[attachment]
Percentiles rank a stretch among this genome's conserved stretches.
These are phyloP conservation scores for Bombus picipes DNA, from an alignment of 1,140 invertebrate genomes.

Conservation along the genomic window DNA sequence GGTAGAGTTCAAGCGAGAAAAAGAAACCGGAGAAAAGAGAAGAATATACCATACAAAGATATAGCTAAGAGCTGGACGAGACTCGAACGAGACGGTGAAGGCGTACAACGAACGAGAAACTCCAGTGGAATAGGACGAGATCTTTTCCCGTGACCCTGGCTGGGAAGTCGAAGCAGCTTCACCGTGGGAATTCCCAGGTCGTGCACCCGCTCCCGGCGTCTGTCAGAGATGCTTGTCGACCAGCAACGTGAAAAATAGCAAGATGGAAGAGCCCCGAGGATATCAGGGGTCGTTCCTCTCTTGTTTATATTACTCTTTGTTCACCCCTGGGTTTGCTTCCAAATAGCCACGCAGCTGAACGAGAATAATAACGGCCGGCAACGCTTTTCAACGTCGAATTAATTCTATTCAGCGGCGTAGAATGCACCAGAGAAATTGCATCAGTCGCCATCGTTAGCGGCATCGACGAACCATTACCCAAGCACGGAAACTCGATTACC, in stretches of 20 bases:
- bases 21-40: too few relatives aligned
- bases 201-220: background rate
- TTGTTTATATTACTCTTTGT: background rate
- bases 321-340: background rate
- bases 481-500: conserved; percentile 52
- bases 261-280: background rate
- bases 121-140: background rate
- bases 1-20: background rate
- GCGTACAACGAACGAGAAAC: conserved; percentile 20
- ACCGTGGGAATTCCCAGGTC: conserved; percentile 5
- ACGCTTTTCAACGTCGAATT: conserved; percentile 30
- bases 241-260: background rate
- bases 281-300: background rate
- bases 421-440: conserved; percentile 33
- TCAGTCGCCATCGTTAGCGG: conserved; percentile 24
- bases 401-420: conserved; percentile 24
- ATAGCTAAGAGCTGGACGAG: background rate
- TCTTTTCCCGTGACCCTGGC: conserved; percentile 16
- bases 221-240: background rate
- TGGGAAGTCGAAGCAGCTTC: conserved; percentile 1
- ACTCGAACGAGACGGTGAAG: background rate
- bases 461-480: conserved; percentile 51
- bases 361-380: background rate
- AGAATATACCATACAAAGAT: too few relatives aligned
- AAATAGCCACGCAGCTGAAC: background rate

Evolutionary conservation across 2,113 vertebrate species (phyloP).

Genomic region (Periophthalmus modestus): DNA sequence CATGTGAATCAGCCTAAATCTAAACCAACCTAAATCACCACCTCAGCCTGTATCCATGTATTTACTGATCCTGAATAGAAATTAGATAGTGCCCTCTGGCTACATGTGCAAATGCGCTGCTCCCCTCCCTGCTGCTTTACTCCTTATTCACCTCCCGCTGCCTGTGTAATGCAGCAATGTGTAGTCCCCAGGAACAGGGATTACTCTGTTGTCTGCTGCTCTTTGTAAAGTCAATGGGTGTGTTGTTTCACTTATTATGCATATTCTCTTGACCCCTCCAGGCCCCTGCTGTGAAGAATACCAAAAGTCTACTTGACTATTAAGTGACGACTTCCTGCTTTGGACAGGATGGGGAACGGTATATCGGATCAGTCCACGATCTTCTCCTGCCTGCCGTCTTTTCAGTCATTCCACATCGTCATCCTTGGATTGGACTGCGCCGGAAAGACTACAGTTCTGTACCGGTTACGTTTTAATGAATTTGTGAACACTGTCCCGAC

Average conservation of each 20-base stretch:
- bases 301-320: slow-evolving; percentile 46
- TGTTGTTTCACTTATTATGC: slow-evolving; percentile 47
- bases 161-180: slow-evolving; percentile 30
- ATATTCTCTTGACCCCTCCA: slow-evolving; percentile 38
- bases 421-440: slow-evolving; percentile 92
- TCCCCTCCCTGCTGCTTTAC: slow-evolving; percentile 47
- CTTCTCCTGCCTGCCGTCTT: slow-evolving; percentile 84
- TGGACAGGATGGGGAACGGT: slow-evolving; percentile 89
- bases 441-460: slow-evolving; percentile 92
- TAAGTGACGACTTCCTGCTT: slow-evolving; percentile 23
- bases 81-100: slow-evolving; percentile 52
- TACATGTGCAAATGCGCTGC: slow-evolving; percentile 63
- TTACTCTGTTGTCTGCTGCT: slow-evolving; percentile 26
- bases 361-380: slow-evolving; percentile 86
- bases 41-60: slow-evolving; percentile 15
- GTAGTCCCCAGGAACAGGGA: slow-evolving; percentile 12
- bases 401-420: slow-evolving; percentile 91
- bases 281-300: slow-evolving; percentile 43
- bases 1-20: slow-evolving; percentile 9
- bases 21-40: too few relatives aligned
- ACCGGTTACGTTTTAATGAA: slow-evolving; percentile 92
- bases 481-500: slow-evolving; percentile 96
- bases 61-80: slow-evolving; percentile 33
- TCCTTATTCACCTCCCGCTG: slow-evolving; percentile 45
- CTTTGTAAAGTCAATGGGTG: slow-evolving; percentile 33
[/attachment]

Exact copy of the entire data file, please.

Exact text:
Percentiles rank a stretch among this genome's conserved stretches.
These are phyloP conservation scores for Bombus picipes DNA, from an alignment of 1,140 invertebrate genomes.

Conservation along the genomic window DNA sequence GGTAGAGTTCAAGCGAGAAAAAGAAACCGGAGAAAAGAGAAGAATATACCATACAAAGATATAGCTAAGAGCTGGACGAGACTCGAACGAGACGGTGAAGGCGTACAACGAACGAGAAACTCCAGTGGAATAGGACGAGATCTTTTCCCGTGACCCTGGCTGGGAAGTCGAAGCAGCTTCACCGTGGGAATTCCCAGGTCGTGCACCCGCTCCCGGCGTCTGTCAGAGATGCTTGTCGACCAGCAACGTGAAAAATAGCAAGATGGAAGAGCCCCGAGGATATCAGGGGTCGTTCCTCTCTTGTTTATATTACTCTTTGTTCACCCCTGGGTTTGCTTCCAAATAGCCACGCAGCTGAACGAGAATAATAACGGCCGGCAACGCTTTTCAACGTCGAATTAATTCTATTCAGCGGCGTAGAATGCACCAGAGAAATTGCATCAGTCGCCATCGTTAGCGGCATCGACGAACCATTACCCAAGCACGGAAACTCGATTACC, in stretches of 20 bases:
- bases 21-40: too few relatives aligned
- bases 201-220: background rate
- TTGTTTATATTACTCTTTGT: background rate
- bases 321-340: background rate
- bases 481-500: conserved; percentile 52
- bases 261-280: background rate
- bases 121-140: background rate
- bases 1-20: background rate
- GCGTACAACGAACGAGAAAC: conserved; percentile 20
- ACCGTGGGAATTCCCAGGTC: conserved; percentile 5
- ACGCTTTTCAACGTCGAATT: conserved; percentile 30
- bases 241-260: background rate
- bases 281-300: background rate
- bases 421-440: conserved; percentile 33
- TCAGTCGCCATCGTTAGCGG: conserved; percentile 24
- bases 401-420: conserved; percentile 24
- ATAGCTAAGAGCTGGACGAG: background rate
- TCTTTTCCCGTGACCCTGGC: conserved; percentile 16
- bases 221-240: background rate
- TGGGAAGTCGAAGCAGCTTC: conserved; percentile 1
- ACTCGAACGAGACGGTGAAG: background rate
- bases 461-480: conserved; percentile 51
- bases 361-380: background rate
- AGAATATACCATACAAAGAT: too few relatives aligned
- AAATAGCCACGCAGCTGAAC: background rate

Evolutionary conservation across 2,113 vertebrate species (phyloP).

Genomic region (Periophthalmus modestus): DNA sequence CATGTGAATCAGCCTAAATCTAAACCAACCTAAATCACCACCTCAGCCTGTATCCATGTATTTACTGATCCTGAATAGAAATTAGATAGTGCCCTCTGGCTACATGTGCAAATGCGCTGCTCCCCTCCCTGCTGCTTTACTCCTTATTCACCTCCCGCTGCCTGTGTAATGCAGCAATGTGTAGTCCCCAGGAACAGGGATTACTCTGTTGTCTGCTGCTCTTTGTAAAGTCAATGGGTGTGTTGTTTCACTTATTATGCATATTCTCTTGACCCCTCCAGGCCCCTGCTGTGAAGAATACCAAAAGTCTACTTGACTATTAAGTGACGACTTCCTGCTTTGGACAGGATGGGGAACGGTATATCGGATCAGTCCACGATCTTCTCCTGCCTGCCGTCTTTTCAGTCATTCCACATCGTCATCCTTGGATTGGACTGCGCCGGAAAGACTACAGTTCTGTACCGGTTACGTTTTAATGAATTTGTGAACACTGTCCCGAC

Average conservation of each 20-base stretch:
- bases 301-320: slow-evolving; percentile 46
- TGTTGTTTCACTTATTATGC: slow-evolving; percentile 47
- bases 161-180: slow-evolving; percentile 30
- ATATTCTCTTGACCCCTCCA: slow-evolving; percentile 38
- bases 421-440: slow-evolving; percentile 92
- TCCCCTCCCTGCTGCTTTAC: slow-evolving; percentile 47
- CTTCTCCTGCCTGCCGTCTT: slow-evolving; percentile 84
- TGGACAGGATGGGGAACGGT: slow-evolving; percentile 89
- bases 441-460: slow-evolving; percentile 92
- TAAGTGACGACTTCCTGCTT: slow-evolving; percentile 23
- bases 81-100: slow-evolving; percentile 52
- TACATGTGCAAATGCGCTGC: slow-evolving; percentile 63
- TTACTCTGTTGTCTGCTGCT: slow-evolving; percentile 26
- bases 361-380: slow-evolving; percentile 86
- bases 41-60: slow-evolving; percentile 15
- GTAGTCCCCAGGAACAGGGA: slow-evolving; percentile 12
- bases 401-420: slow-evolving; percentile 91
- bases 281-300: slow-evolving; percentile 43
- bases 1-20: slow-evolving; percentile 9
- bases 21-40: too few relatives aligned
- ACCGGTTACGTTTTAATGAA: slow-evolving; percentile 92
- bases 481-500: slow-evolving; percentile 96
- bases 61-80: slow-evolving; percentile 33
- TCCTTATTCACCTCCCGCTG: slow-evolving; percentile 45
- CTTTGTAAAGTCAATGGGTG: slow-evolving; percentile 33